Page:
In October of last year, we co-hosted the first ever DevOps Enterprise Summit (#DOES14) with Gene Kim and IT Revolution. The conference featured keynotes from some of the largest organizations implementing DevOps, Agile and Continuous Delivery into their development processes today. Among the great speakers, we had keynotes from Target, GE, Disney, Capital One, the USCIS and even the DevOps “unicorn,” Netflix.
The sheer amount of real-life experiences and actionable tips that were shared at the conference by DevOps leaders and practitioners across all industries was astonishing. Unlike other conferences that are heavy on coaches and vendor talks, the DevOps Enterprise Summit features a group of like-minded professionals working hard to build DevOps and Continuous Delivery initiatives within large, complex, enterprise environments.
Five takeaways from DevOps Enterprise Summit 2014:
As we plan for the 2015 conference, we chose 5 favorite takeaways from last year’s DevOps Enterprise Summit (#DOES14 ) that still resonate with us today. These ideas were shared during the conference sessions by software executives from a variety of industries.
1DevOps Practitioners Enable an Extremely Collaborative Community
Courtney Kissler, VP of E-Commerce and Store Technologies at Nordstrom, said it best when she began her keynote, Transforming to a Culture of Continuous Improvement , saying, “What I love about this community is you really get the opportunity to share, and it’s genuine. We are all in this to learn from each other.”
Collaboration, sharing resources and communication are the foundation of DevOps and it is clear those principles expand beyond individual enterprises. This practically tangible desire to share information and have enterprises helping other enterprises was the original inspiration behind DOES.
2 DevOps Innovation Starts in the Enterprise
Shocking? Unlike the Agile movement – fueled by startups and small development teams – innovations in DevOps practices have been developed in large organizations that historically are more conservative and vested in legacy procedures and infrastructure. This is especially true in industries such as financial services, Telco and government IT.
CloudBees’s CEO, Steve Brodie, wrote a post for WIRED Magazine’s Innovation Insights blog that digs more into why this is so, and his ideas boil down to a simple point: The enterprise cannot afford large, problematic builds with high-failure rates. To keep up with customer demands and stay relevant, enterprises need to become more agile to ebb and flow with customer demands and increase the speed of software development and deployment.
3 The ROI of DevOps is real and quantifiable
Nicole Forsgren, assistant professor at Utah State, presented a keynote titled, DevOps and the Bottom Line , that included real-life numbers that validate the tremendous effort of “doing-DevOps.” She presented the results from PuppetLabs’ State of DevOps Report that finally quantified the undeniable ROI of Lean practices.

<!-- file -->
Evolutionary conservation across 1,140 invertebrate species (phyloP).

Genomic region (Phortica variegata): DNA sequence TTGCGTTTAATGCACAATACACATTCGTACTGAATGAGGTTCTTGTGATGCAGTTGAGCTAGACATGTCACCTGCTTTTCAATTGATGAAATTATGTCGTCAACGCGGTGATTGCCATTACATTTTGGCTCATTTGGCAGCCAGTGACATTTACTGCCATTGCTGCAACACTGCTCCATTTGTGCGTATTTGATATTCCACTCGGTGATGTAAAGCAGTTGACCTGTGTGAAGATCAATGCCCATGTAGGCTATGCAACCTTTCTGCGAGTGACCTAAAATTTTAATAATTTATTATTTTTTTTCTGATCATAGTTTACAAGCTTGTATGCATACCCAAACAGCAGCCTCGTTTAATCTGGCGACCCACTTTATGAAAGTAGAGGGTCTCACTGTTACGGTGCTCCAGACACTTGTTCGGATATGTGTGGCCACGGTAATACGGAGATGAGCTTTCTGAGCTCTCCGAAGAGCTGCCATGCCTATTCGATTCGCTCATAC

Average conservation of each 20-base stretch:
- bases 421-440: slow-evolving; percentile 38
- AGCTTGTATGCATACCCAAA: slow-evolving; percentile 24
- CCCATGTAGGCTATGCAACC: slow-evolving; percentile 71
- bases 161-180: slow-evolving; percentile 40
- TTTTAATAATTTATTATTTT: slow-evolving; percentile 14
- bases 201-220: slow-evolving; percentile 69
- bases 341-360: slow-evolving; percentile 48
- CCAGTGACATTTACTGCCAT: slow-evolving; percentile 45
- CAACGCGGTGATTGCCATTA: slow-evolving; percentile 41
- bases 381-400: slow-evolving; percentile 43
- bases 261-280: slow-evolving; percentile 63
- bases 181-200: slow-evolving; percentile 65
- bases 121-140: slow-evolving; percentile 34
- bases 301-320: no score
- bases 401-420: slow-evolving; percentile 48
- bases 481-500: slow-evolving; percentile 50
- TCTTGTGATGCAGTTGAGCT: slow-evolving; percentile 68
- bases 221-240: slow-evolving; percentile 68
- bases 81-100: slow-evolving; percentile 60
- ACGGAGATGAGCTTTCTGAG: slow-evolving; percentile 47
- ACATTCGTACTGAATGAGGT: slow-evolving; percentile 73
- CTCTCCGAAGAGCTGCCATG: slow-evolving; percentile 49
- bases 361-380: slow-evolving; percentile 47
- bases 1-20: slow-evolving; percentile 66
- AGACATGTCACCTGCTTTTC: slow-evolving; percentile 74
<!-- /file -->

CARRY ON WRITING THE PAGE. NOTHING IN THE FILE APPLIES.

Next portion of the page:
These results provide development teams the data they need to convince executive leadership to embark upon on an extensive, organizational-wide software development and deployment transformation. Forsgren, and numerous speakers throughout the event, repeatedly reinforced the concept that business decisions won’t be sold on concepts like “DevOps” or “Agile,” but on the potential for large cuts in production costs that lead to exponential business growth.
4There is no such thing as Unicorns, only Thoroughbreds vs. Horses
While some enterprises – such as Etsy and Netflix – have a leg up on the competition by having launched their business around DevOps, Agile and Continuous Delivery practices from the beginning, these are not pseudo-mythical entities, such as unicorns. These enterprises should be considered thoroughbreds – not unicorns – because their well-practiced software development processes are attainable.
The development processes of a thoroughbred have resulted in muscles (and muscle memory) that can be successfully be replicated and applied to other enterprise software organizations. Enterprise software organizations – the horses – can become thoroughbreds with their development initiatives through persistent, deliberate DevOps transformations.
5Thoroughbreds Don’t sweat the Small Stuff – Only the Big Stuff
At DevOps Enterprise Summit 2014, Netflix’s Dianne Marsh, Roy Rapoport and Damon Edwards talk through some basic principles behind Netflix and what it takes to operate at such a fast-pace of software development and delivery. Rapoport and Marsh explained, with 53 million plus users and $5 billion annual revenue, you cannot get caught up in small failures.
When managing teams the size Rapoport and Marsh do, you need empowered developers who move fast and are unafraid of repercussions from making small errors. Supervisors cannot supervise everything, always. They must instill confidence in their teams to be nimble and maintain perpetual progress through delivery pipelines without needing permission to do what they see as best.
We invite you to consider these takeaways, their significance to improving all aspects of the software delivery pipeline, and how they can be applied to your organization and its specific DevOps transformation.
We know that there are many other memorable talks and valuable takeaways from last years’ conference – so stay tuned for Part 2 of this series. You can also share your own takeaways from last year’s event using #DOES14 on Twitter.
We can’t wait to see what we’ll learn at DOES this year!
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UPDATE: See Part 2 of this series here
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